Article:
How to Pay Off Student Loans Fast
Unfortunately most of us will require some sort of education to build a better life, it is also equally unfortunately that most of us will pull a student loan to do so. Paying off student loans quickly requires a combination of financial discipline, strategic planning, and potentially some sacrifices. This article will cover the dos and don'ts of paying off student loans.
Create a Budget:
Start by creating a detailed budget that outlines your income and expenses. Identify areas where you can cut back on spending to allocate more money toward your student loans. Creating a budget is key to creating a system of consistent payments without affecting your lifestyle. In my personal opinion, you should dedicate most of your free funds to try to pay off these debts as soon as possible.
Any debt containing an interest rate of higher than 5% should be considered dangerous due to the idea that the common forms of investment usually gives you back a return of 5-10% annually. With the debt interest and investment return being on par, chances are the debt you have will cancel any form of investment you will gain in the long run.
However, if you aren't able to pay off the debt as soon as possible (such as in the case of a mortgage and student loans), keep in mind the "28/36 rule". According to this rule, no more than 28% of your gross monthly income should be spent on housing costs, including rent or mortgage, property taxes, homeowners' insurance, and homeowners' association fees. On the other end of the spectrum, this guideline also suggests that your total debt payments should not exceed 36% of your gross monthly income, this includes your housing costs (mortgage or rent) and all other debts such as student loans, credit card debt, car loans, and personal loans. Depending on your lifestyle and income, changes must be made to accommodate the 28/36 rule to pay off student loans quickly. The following points will give you an idea of how to meet that rule and happily exceed it.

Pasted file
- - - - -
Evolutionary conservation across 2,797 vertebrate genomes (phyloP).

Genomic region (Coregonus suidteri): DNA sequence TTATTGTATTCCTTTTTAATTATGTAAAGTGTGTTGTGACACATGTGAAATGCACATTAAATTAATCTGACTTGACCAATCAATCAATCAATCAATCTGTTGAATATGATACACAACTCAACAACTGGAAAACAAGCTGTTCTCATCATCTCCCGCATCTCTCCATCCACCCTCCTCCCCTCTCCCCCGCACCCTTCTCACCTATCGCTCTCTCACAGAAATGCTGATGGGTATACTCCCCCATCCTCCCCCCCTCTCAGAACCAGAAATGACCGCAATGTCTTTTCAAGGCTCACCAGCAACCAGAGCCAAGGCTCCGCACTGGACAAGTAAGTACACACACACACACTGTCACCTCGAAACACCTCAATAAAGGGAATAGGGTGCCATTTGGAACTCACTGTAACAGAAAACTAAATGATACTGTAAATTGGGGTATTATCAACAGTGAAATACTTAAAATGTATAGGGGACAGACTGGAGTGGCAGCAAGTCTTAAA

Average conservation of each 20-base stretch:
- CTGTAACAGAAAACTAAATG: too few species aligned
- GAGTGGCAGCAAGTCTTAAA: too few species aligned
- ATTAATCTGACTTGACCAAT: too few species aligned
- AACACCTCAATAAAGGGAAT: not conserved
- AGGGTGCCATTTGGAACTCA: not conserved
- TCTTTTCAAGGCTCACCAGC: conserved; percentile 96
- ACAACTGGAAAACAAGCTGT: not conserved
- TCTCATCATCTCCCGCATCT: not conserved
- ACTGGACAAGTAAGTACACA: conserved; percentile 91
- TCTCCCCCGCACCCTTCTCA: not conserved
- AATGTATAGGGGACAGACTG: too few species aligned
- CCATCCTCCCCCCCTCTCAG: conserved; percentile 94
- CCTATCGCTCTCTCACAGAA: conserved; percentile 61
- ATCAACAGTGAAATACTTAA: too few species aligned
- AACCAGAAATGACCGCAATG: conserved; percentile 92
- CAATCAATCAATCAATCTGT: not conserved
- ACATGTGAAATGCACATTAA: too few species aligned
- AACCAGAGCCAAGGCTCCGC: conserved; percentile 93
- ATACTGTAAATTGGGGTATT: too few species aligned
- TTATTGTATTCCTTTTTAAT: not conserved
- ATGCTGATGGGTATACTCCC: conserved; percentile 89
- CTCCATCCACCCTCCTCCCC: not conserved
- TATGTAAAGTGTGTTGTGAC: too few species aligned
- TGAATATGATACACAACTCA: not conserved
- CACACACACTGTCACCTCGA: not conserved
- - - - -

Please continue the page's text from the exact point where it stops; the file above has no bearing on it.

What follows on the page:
Consider adopting a frugal lifestyle by cutting unnecessary expenses such as dining out, entertainment, or luxury purchases. Redirect these funds toward your student loans. Even though it is easier said than done, the best way to accomplish this is to supplement these activities with equally rewarding ones that are budget-friendly. Instead of dining out, try out cooking delicious food from home. Instead of going to the movies every weekend, try indulging in cheaper options like YouTube surfing or affordable subscription plans like Disney Plus and Apple TV.
Increase Your Income:
Look for opportunities to increase your income. This includes taking on a part-time job such as applying for Uber or Amazon Flex which can be easily done in your off time. Freelancing is also an option, with working from home getting normalized, getting gigs on Fiverr and flex jobs have become more commonplace. Another option is finding a higher-paying job, studies show that working at your primary occupation for at least two years will grant you enough experience to either be promoted or enable you to jump to a higher-level position within a different company. Use this idea to your advantage, unfortunately most companies do not believe in inflation and will happily pay you the same salary till the day you die.